Stormy Daniels took her star turn on the witness stand Thursday at California lawyer Michael Avenatti’s trial, telling a jury Avenatti “stole from me and lied to me.”
Her testimony was a highly anticipated moment at the trial of a man who parlayed his representation of Daniels in her legal battles against then-President Donald Trump in 2018 into a high-profile role as a Trump adversary.
Prosecutors say he cheated Daniels of nearly $300,000 of her $800,000 publisher’s advance on her 2018 autobiography, “Full Disclosure.”
Avenatti has insisted he is innocent. A lawyer for Avenatti said at the trial's start on Monday that Daniels owed him a portion of her book income for his work for her after she had only been charged $100 for his representation.
Daniels, wearing a black dress, maroon sweater and black heels, began her testimony late in the morning after she was summoned to the witness stand, which was enclosed in a see-through plastic box with a special air filter so that she could remove her mask.
“The government calls Stephanie Clifford, also known as Stormy Daniels,” announced Assistant U.S. Attorney Robert Sobelman before she entered the specially configured courtroom to prevent against the spread of the coronavirus.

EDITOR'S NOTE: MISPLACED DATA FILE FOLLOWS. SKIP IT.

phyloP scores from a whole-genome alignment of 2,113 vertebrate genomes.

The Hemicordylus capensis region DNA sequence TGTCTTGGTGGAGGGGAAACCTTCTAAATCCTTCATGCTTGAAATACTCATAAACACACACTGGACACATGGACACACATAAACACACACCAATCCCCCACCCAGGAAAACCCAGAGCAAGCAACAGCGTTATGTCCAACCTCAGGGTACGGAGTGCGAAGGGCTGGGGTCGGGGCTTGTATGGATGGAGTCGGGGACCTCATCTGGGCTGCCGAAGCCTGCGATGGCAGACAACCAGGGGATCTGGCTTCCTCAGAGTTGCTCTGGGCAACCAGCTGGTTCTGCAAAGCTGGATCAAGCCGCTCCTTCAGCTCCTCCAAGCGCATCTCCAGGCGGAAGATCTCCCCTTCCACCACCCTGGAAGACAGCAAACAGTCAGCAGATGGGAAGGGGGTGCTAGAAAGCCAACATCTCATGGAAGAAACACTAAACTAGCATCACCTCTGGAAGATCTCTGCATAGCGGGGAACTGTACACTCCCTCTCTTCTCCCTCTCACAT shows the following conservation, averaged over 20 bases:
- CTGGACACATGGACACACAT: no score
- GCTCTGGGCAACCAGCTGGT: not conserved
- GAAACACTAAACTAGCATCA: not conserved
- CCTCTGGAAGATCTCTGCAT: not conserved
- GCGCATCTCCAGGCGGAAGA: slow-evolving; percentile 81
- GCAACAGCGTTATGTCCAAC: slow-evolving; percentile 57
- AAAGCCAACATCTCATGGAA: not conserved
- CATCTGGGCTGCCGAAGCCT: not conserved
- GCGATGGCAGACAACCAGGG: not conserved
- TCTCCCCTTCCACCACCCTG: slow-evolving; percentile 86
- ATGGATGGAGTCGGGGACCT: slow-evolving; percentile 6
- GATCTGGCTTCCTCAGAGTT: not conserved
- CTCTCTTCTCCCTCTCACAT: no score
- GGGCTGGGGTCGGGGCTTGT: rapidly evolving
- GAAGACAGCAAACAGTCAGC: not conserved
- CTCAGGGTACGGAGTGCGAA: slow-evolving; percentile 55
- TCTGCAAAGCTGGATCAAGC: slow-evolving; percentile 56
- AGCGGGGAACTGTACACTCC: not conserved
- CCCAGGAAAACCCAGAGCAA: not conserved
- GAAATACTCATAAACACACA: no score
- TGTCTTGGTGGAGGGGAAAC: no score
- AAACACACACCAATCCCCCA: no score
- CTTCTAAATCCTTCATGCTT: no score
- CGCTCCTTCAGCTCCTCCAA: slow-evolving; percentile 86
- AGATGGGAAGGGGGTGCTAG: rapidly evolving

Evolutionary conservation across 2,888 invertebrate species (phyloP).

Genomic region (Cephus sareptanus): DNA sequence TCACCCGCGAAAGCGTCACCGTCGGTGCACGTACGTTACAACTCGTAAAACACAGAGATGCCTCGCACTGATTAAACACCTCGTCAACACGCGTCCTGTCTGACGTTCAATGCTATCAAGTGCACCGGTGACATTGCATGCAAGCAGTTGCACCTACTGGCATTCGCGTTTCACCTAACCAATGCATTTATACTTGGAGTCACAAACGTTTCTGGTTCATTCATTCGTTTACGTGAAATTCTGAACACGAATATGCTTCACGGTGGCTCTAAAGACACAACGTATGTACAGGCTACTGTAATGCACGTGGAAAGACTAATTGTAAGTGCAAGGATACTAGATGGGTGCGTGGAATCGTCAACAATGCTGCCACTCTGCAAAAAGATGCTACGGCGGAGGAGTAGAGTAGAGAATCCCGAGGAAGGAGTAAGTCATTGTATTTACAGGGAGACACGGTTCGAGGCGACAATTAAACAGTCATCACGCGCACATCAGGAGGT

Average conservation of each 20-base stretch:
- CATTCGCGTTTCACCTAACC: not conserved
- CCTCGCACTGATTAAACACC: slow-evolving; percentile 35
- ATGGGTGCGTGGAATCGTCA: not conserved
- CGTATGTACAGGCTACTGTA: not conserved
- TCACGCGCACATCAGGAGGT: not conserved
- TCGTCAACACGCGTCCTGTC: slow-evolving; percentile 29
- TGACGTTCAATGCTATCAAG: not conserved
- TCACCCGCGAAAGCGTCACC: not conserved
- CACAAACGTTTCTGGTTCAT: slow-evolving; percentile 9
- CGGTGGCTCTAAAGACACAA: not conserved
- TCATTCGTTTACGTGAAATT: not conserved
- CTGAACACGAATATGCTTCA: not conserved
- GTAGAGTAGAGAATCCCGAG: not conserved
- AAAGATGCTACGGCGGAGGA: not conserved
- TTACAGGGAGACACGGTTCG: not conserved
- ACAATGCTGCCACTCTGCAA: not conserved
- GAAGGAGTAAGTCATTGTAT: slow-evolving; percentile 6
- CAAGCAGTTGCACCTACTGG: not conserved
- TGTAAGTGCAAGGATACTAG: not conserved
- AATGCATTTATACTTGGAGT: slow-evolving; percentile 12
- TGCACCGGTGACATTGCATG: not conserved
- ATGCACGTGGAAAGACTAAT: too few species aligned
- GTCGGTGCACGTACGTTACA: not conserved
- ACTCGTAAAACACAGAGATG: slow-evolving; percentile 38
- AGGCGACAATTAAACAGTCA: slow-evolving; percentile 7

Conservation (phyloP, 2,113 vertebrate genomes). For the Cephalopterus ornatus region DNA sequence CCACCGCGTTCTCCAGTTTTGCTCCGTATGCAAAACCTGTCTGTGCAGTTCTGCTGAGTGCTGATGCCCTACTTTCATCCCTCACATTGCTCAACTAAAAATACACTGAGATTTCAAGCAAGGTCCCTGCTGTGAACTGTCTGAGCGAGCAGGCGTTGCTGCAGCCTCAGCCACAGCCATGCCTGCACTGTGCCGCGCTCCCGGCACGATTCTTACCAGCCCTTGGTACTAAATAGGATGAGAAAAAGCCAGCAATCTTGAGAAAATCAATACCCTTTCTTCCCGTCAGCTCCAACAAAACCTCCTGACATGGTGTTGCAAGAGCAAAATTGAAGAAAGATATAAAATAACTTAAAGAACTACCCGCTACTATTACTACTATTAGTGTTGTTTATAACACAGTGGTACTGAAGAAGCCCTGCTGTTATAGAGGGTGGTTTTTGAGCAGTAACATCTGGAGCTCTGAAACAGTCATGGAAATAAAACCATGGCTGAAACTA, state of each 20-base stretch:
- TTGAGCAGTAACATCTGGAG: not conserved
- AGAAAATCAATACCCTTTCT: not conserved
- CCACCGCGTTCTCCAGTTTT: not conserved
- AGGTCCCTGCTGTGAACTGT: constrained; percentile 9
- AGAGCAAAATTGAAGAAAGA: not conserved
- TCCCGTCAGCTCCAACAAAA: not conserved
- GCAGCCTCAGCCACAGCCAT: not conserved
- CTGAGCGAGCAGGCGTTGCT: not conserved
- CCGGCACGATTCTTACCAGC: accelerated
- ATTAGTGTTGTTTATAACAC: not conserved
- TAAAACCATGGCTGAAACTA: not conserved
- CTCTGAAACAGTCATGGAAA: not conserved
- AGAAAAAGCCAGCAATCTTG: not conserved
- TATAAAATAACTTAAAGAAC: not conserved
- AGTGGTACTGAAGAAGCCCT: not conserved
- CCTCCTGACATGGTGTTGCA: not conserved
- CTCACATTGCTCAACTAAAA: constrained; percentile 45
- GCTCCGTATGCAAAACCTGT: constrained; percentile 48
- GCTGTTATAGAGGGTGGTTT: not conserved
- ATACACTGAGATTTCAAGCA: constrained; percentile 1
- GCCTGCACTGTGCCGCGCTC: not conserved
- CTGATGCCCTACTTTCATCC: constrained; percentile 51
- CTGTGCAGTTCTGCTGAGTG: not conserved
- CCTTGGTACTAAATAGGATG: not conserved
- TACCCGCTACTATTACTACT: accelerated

The prosecutor asked Daniels to identify Avenatti in the courtroom, prompting Avenatti to stand.
“He's the gentleman standing up in the blue shirt,” she said.
Among Sobelman's first questions was to request if Daniels preferred to use any other name.
“Stormy Daniels,” she said, explaining that was her stage name.
After Sobelman asked her about Avenatti's representation of her in 2018, he asked her why the attorney-client relationship ended and she hired another lawyer.
“I hired a new attorney because he stole from me and lied to me,” she said.
Daniels said she had hired Avenatti in early 2018 to represent her in her claims against Trump. Daniels sought legal representation because she wanted to speak publicly about her claims that she had a sexual tryst with Trump over a decade earlier. She had been paid $130,000 days before the 2016 presidential election to remain silent. Trump has denied the claims.
She said a formal agreement called for her to pay Avenatti $100. She gave it to him in cash at a restaurant in Los Angeles, and he used it to pay for lunch.
She said a crowd-funding website was used to raise $650,000 for Avenatti's representation of her.
Sobelman asked her if she had ever agreed with Avenatti to pay him more than the $100.
“No,” she testified.
Avenatti, 50, has pleaded not guilty to wire fraud and aggravated identify theft. The trial was in its fourth day of testimony.